Estimating Market Rent for Major League Stadiums

Article excerpt

NTRODUCTION: BACKGROUND TO THE RESEARCH

In April 1997, an article titled "Team Performance, Attendance, and Risk for Major League Baseball Stadiums,"' was published as part of the Real Estate Issues series on counseling opportunities in the major league sports industry. That presentation noted the growing importance of venue revenues2 to both the owner of the stadium (typically a municipality, county, or public authority) and the owners of the team franchise. The emphasis in the article was on Major League Baseball stadiums, although many venues were dual-sports facilities housing National Football League (NFL) teams as well.

The reported findings demonstrated the importance of gameday ticket revenues to both the stadium owner and the franchise. In recent years, however, gross ticket revenues have represented a declining percentage of total venue revenues. Not surprisingly, on-field performance by Major League Baseball (MLB) teams was a major determinant of attendance, which determines revenues from ticket sales as well as concessions and parking. Moreover, the dollar volume from sales of short-term licenses on luxury boxes/suites and club seats tends to fluctuate directly and nearly proportionately with on-field team success (particularly in the preceding year).

Within the framework of subsequent assignments to value leasehold/possessory interests of major league teams in both MLB and the NFL, we have been required in each instance to estimate market rent. Moreover, we served as consultants in the 1989-1990 property tax appeal of SkyDome in Toronto, as well as its 1995 sale. In both those cases, the identification of market rent payable by the tenant MLB franchise was a major issue.

This manuscript presents the results of analyzing the body of lease and rental data for MLB, NFL and dual-sport stadiums. The indicated market rent model derived from that analysis is also shown.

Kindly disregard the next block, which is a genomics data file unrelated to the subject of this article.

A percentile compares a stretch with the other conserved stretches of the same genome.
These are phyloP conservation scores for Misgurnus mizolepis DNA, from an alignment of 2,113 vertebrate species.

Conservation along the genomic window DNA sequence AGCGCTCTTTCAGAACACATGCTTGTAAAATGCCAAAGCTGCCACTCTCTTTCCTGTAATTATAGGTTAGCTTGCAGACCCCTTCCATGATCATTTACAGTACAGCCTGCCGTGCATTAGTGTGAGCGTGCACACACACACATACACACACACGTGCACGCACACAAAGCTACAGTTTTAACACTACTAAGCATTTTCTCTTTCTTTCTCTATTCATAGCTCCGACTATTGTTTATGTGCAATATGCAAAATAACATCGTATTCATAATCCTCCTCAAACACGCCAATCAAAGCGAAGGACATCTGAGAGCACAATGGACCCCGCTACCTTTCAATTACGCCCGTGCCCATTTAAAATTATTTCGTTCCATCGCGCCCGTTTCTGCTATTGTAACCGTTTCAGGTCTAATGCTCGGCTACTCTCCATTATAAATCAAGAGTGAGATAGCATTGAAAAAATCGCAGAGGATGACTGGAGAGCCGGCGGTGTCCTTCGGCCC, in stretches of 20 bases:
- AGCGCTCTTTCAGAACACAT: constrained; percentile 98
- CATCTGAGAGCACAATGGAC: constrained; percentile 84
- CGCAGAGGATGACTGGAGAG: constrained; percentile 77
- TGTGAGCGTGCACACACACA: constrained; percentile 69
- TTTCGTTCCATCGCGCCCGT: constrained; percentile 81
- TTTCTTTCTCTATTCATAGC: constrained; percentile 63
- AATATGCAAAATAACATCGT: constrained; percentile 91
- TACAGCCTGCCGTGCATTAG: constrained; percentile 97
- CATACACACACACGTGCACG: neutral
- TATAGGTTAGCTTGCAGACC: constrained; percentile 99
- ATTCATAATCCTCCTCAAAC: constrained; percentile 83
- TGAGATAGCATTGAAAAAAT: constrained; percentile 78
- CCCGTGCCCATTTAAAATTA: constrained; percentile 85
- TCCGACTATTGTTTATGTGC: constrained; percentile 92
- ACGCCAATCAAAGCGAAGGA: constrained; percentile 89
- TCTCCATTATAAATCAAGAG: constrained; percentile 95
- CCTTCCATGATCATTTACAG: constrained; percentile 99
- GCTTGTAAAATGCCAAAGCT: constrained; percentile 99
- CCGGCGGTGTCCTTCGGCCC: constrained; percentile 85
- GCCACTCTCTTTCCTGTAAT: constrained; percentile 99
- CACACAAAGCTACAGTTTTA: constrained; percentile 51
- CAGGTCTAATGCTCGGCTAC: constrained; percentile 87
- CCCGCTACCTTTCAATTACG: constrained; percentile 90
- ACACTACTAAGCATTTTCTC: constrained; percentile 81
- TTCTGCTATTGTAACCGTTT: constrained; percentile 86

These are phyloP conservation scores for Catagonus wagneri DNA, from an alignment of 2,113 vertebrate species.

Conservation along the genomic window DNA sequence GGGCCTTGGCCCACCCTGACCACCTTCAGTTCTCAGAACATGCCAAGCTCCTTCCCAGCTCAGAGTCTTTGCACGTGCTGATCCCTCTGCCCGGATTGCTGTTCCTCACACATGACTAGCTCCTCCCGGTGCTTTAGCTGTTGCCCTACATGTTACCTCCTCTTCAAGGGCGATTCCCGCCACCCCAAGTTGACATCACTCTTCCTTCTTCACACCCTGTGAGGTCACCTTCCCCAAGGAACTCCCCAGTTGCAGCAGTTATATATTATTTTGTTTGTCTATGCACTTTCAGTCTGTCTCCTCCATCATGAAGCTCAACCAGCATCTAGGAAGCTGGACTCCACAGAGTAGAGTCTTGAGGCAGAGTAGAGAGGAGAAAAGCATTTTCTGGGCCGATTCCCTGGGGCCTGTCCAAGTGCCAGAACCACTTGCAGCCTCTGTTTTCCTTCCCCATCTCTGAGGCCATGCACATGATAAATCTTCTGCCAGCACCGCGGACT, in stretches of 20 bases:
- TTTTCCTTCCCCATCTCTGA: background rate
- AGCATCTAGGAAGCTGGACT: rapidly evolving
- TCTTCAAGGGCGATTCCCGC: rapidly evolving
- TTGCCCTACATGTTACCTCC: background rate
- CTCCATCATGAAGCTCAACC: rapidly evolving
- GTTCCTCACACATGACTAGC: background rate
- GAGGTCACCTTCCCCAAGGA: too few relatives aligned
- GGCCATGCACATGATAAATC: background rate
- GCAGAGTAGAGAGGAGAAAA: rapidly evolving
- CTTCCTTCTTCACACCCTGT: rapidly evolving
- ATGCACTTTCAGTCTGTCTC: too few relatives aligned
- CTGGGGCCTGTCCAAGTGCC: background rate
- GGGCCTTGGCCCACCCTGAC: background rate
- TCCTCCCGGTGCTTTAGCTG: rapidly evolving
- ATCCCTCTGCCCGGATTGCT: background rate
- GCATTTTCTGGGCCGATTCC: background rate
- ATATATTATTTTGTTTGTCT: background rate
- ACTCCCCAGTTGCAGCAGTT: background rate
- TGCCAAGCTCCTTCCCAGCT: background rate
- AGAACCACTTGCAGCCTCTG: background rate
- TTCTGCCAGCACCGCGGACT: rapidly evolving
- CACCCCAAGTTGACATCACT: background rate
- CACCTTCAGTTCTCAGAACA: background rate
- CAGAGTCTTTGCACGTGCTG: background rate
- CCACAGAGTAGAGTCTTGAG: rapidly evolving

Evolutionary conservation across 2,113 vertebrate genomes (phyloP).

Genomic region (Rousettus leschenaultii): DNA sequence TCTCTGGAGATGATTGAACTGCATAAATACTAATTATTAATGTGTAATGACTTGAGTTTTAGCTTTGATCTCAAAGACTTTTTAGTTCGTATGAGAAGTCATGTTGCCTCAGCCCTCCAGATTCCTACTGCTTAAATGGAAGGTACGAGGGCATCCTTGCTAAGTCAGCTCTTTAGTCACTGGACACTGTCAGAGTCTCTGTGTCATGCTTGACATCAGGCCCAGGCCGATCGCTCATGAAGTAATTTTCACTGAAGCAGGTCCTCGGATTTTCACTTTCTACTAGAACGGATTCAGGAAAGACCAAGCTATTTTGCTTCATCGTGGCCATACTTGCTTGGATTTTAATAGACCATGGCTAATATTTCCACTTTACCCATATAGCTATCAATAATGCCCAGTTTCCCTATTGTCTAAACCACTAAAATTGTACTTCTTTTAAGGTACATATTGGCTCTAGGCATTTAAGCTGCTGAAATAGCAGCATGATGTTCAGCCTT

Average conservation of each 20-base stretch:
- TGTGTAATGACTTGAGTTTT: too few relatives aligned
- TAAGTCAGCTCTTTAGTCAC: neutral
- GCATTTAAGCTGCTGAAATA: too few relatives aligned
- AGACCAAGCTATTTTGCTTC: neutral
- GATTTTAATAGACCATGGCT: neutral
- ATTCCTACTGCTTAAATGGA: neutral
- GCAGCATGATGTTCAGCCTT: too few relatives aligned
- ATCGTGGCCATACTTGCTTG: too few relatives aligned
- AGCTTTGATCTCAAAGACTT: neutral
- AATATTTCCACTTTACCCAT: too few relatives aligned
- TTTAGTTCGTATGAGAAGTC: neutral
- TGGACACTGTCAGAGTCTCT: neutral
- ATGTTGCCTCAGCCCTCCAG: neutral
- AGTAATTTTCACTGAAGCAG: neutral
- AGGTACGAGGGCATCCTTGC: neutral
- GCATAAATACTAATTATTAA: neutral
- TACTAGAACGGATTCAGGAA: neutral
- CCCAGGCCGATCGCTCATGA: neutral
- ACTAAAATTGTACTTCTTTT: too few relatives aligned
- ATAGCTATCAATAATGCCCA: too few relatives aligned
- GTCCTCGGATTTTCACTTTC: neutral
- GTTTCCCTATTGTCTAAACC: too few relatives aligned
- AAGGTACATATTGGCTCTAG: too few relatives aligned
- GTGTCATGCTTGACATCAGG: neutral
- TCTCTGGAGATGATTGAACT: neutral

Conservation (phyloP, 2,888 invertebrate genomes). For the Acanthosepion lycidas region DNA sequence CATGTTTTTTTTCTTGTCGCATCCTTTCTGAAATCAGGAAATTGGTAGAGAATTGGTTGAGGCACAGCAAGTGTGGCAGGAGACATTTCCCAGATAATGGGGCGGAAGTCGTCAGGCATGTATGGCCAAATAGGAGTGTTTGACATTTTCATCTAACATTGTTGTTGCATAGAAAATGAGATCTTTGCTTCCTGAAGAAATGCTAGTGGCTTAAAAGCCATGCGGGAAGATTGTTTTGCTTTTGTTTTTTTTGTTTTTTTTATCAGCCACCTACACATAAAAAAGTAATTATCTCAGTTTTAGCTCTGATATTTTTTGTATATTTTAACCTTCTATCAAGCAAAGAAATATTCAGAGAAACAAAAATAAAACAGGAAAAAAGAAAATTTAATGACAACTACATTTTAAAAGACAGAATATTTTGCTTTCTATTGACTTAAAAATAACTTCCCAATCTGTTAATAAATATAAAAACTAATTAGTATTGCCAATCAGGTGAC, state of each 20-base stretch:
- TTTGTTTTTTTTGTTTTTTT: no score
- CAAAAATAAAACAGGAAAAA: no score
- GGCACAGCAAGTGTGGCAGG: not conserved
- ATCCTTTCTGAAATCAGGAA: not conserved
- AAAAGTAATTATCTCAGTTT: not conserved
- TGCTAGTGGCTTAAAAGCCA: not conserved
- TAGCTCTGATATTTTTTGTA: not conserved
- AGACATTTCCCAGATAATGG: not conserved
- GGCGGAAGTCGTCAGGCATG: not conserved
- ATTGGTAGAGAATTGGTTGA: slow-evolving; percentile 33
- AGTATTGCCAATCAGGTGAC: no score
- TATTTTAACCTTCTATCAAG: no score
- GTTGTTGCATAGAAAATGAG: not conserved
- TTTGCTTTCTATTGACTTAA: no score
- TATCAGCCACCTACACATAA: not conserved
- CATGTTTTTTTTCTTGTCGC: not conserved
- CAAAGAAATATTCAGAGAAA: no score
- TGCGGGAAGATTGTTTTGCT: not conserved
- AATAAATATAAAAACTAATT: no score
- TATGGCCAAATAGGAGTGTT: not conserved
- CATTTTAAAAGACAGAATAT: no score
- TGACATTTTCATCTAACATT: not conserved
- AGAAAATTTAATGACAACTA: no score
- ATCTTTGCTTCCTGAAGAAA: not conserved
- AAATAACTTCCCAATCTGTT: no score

FEASIBILITY ANALYSIS AND VALUATION OF LESSEE INTERESTS

Table 1 lists the new MLB and NFL stadiums built in the 1990s, major renovations of existing stadiums, and new construction under way or planned as of 1998. Virtually every existing or planned MLB and NFL venue is on that list. At least one feasibility study was conducted for each project, whether completed, in process, or proposed. Feasibility studies are necessary to obtain project financing, much of which takes the form of debt plus "equity" participations represented by the sale of such intangibles as naming rights, exclusive product sales rights, or advertising rights in the new or renovated stadium. Indeed, sale of these intangibles has provided a major proportion of the up-front money that constitutes "equity" in recent major league stadium construction projects.

In any feasibility study, anticipated revenues are necessarily forecast (often optimistically). One of the major elements of revenue, but far from the only source, is the rent to be paid by the tenant franchise for the use of the stadium. Because the lessor is typically a public body, that rent is required to be "market rent," which is defined by the Appraisal Institute as, "the rental income that a property would most probably command on the open market, as indicated by current rentals being paid and asked for comparable space, as of the date of the appraisal."3

Over 30 MLB and NFL leases were studied as part of the research on which this article is based, to identify what (if any) market pattern of rentals exists. Information on other leases came from the publication, Inside the Ownership of Professional Sports Teams: 1999.4 Both NFL and MLB leases specify and distinguish carefully between "rent" paid by the lessee franchise and revenue-sharing by the stadium owner (nearly always a public body) with the lessee franchise owner. These leases are signed well in advance of construction, and provide an important basis for acquiring both equity participations and debt financing. …